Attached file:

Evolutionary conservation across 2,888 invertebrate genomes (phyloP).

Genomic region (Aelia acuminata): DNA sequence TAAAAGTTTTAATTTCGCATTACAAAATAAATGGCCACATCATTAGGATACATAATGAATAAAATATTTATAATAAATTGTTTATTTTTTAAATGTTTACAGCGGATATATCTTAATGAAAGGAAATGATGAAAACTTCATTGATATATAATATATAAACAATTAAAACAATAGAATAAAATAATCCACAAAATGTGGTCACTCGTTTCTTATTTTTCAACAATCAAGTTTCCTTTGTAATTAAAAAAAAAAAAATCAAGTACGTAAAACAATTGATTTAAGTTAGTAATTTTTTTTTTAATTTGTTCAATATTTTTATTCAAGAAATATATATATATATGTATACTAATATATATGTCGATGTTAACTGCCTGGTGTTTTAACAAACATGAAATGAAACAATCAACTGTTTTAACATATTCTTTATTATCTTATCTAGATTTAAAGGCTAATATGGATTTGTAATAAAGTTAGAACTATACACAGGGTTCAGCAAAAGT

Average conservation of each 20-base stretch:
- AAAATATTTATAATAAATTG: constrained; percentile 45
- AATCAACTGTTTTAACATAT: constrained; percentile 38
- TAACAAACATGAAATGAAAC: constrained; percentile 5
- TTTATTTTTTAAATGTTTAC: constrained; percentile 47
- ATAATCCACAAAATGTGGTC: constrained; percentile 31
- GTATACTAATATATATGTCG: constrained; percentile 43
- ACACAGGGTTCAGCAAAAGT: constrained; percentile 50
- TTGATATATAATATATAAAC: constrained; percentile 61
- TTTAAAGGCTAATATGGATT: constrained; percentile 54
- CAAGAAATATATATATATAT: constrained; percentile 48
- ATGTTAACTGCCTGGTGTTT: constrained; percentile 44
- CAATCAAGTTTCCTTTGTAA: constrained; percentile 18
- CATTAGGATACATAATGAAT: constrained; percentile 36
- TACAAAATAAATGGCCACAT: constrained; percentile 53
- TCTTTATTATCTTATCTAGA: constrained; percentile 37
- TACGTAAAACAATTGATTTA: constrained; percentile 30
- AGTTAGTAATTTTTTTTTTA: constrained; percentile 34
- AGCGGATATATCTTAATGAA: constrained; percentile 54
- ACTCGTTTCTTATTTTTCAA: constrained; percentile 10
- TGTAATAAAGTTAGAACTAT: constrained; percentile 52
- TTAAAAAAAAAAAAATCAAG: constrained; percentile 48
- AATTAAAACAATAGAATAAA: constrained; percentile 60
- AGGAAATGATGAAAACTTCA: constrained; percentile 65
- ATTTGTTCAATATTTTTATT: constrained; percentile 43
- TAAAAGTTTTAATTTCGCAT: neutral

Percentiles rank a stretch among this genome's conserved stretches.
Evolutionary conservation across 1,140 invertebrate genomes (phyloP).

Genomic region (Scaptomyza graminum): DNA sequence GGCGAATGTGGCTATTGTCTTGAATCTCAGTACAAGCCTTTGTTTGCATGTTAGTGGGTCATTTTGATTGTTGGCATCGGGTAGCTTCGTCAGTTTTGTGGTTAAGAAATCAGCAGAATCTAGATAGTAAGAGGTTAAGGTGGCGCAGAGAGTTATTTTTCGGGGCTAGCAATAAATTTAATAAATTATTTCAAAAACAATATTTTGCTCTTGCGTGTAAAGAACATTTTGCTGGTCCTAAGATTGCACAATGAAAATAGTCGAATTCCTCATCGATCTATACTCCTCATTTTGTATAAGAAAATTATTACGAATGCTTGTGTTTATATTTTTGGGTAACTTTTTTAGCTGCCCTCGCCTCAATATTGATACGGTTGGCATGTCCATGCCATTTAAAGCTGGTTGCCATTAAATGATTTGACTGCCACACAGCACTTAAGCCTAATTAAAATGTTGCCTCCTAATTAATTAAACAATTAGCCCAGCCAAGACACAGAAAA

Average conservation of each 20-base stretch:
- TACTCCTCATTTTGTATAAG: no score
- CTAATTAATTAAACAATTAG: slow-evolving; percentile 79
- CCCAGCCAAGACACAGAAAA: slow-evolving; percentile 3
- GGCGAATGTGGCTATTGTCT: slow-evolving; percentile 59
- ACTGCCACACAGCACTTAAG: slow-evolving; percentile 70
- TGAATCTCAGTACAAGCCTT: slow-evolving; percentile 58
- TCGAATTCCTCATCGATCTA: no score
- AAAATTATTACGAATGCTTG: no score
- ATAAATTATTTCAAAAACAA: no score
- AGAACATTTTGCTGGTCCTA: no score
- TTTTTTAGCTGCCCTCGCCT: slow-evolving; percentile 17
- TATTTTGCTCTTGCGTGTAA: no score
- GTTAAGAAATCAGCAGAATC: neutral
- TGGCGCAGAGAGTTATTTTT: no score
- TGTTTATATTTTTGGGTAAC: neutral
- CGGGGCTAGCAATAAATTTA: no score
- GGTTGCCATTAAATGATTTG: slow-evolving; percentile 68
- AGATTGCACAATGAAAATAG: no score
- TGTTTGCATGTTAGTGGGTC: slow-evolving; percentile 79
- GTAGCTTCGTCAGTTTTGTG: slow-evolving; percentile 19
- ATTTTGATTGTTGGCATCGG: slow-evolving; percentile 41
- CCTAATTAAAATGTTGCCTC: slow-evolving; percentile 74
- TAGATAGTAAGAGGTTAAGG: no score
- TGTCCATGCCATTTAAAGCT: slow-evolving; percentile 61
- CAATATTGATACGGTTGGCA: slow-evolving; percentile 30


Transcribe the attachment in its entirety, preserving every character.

Evolutionary conservation across 2,888 invertebrate genomes (phyloP).

Genomic region (Aelia acuminata): DNA sequence TAAAAGTTTTAATTTCGCATTACAAAATAAATGGCCACATCATTAGGATACATAATGAATAAAATATTTATAATAAATTGTTTATTTTTTAAATGTTTACAGCGGATATATCTTAATGAAAGGAAATGATGAAAACTTCATTGATATATAATATATAAACAATTAAAACAATAGAATAAAATAATCCACAAAATGTGGTCACTCGTTTCTTATTTTTCAACAATCAAGTTTCCTTTGTAATTAAAAAAAAAAAAATCAAGTACGTAAAACAATTGATTTAAGTTAGTAATTTTTTTTTTAATTTGTTCAATATTTTTATTCAAGAAATATATATATATATGTATACTAATATATATGTCGATGTTAACTGCCTGGTGTTTTAACAAACATGAAATGAAACAATCAACTGTTTTAACATATTCTTTATTATCTTATCTAGATTTAAAGGCTAATATGGATTTGTAATAAAGTTAGAACTATACACAGGGTTCAGCAAAAGT

Average conservation of each 20-base stretch:
- AAAATATTTATAATAAATTG: constrained; percentile 45
- AATCAACTGTTTTAACATAT: constrained; percentile 38
- TAACAAACATGAAATGAAAC: constrained; percentile 5
- TTTATTTTTTAAATGTTTAC: constrained; percentile 47
- ATAATCCACAAAATGTGGTC: constrained; percentile 31
- GTATACTAATATATATGTCG: constrained; percentile 43
- ACACAGGGTTCAGCAAAAGT: constrained; percentile 50
- TTGATATATAATATATAAAC: constrained; percentile 61
- TTTAAAGGCTAATATGGATT: constrained; percentile 54
- CAAGAAATATATATATATAT: constrained; percentile 48
- ATGTTAACTGCCTGGTGTTT: constrained; percentile 44
- CAATCAAGTTTCCTTTGTAA: constrained; percentile 18
- CATTAGGATACATAATGAAT: constrained; percentile 36
- TACAAAATAAATGGCCACAT: constrained; percentile 53
- TCTTTATTATCTTATCTAGA: constrained; percentile 37
- TACGTAAAACAATTGATTTA: constrained; percentile 30
- AGTTAGTAATTTTTTTTTTA: constrained; percentile 34
- AGCGGATATATCTTAATGAA: constrained; percentile 54
- ACTCGTTTCTTATTTTTCAA: constrained; percentile 10
- TGTAATAAAGTTAGAACTAT: constrained; percentile 52
- TTAAAAAAAAAAAAATCAAG: constrained; percentile 48
- AATTAAAACAATAGAATAAA: constrained; percentile 60
- AGGAAATGATGAAAACTTCA: constrained; percentile 65
- ATTTGTTCAATATTTTTATT: constrained; percentile 43
- TAAAAGTTTTAATTTCGCAT: neutral

Percentiles rank a stretch among this genome's conserved stretches.
Evolutionary conservation across 1,140 invertebrate genomes (phyloP).

Genomic region (Scaptomyza graminum): DNA sequence GGCGAATGTGGCTATTGTCTTGAATCTCAGTACAAGCCTTTGTTTGCATGTTAGTGGGTCATTTTGATTGTTGGCATCGGGTAGCTTCGTCAGTTTTGTGGTTAAGAAATCAGCAGAATCTAGATAGTAAGAGGTTAAGGTGGCGCAGAGAGTTATTTTTCGGGGCTAGCAATAAATTTAATAAATTATTTCAAAAACAATATTTTGCTCTTGCGTGTAAAGAACATTTTGCTGGTCCTAAGATTGCACAATGAAAATAGTCGAATTCCTCATCGATCTATACTCCTCATTTTGTATAAGAAAATTATTACGAATGCTTGTGTTTATATTTTTGGGTAACTTTTTTAGCTGCCCTCGCCTCAATATTGATACGGTTGGCATGTCCATGCCATTTAAAGCTGGTTGCCATTAAATGATTTGACTGCCACACAGCACTTAAGCCTAATTAAAATGTTGCCTCCTAATTAATTAAACAATTAGCCCAGCCAAGACACAGAAAA

Average conservation of each 20-base stretch:
- TACTCCTCATTTTGTATAAG: no score
- CTAATTAATTAAACAATTAG: slow-evolving; percentile 79
- CCCAGCCAAGACACAGAAAA: slow-evolving; percentile 3
- GGCGAATGTGGCTATTGTCT: slow-evolving; percentile 59
- ACTGCCACACAGCACTTAAG: slow-evolving; percentile 70
- TGAATCTCAGTACAAGCCTT: slow-evolving; percentile 58
- TCGAATTCCTCATCGATCTA: no score
- AAAATTATTACGAATGCTTG: no score
- ATAAATTATTTCAAAAACAA: no score
- AGAACATTTTGCTGGTCCTA: no score
- TTTTTTAGCTGCCCTCGCCT: slow-evolving; percentile 17
- TATTTTGCTCTTGCGTGTAA: no score
- GTTAAGAAATCAGCAGAATC: neutral
- TGGCGCAGAGAGTTATTTTT: no score
- TGTTTATATTTTTGGGTAAC: neutral
- CGGGGCTAGCAATAAATTTA: no score
- GGTTGCCATTAAATGATTTG: slow-evolving; percentile 68
- AGATTGCACAATGAAAATAG: no score
- TGTTTGCATGTTAGTGGGTC: slow-evolving; percentile 79
- GTAGCTTCGTCAGTTTTGTG: slow-evolving; percentile 19
- ATTTTGATTGTTGGCATCGG: slow-evolving; percentile 41
- CCTAATTAAAATGTTGCCTC: slow-evolving; percentile 74
- TAGATAGTAAGAGGTTAAGG: no score
- TGTCCATGCCATTTAAAGCT: slow-evolving; percentile 61
- CAATATTGATACGGTTGGCA: slow-evolving; percentile 30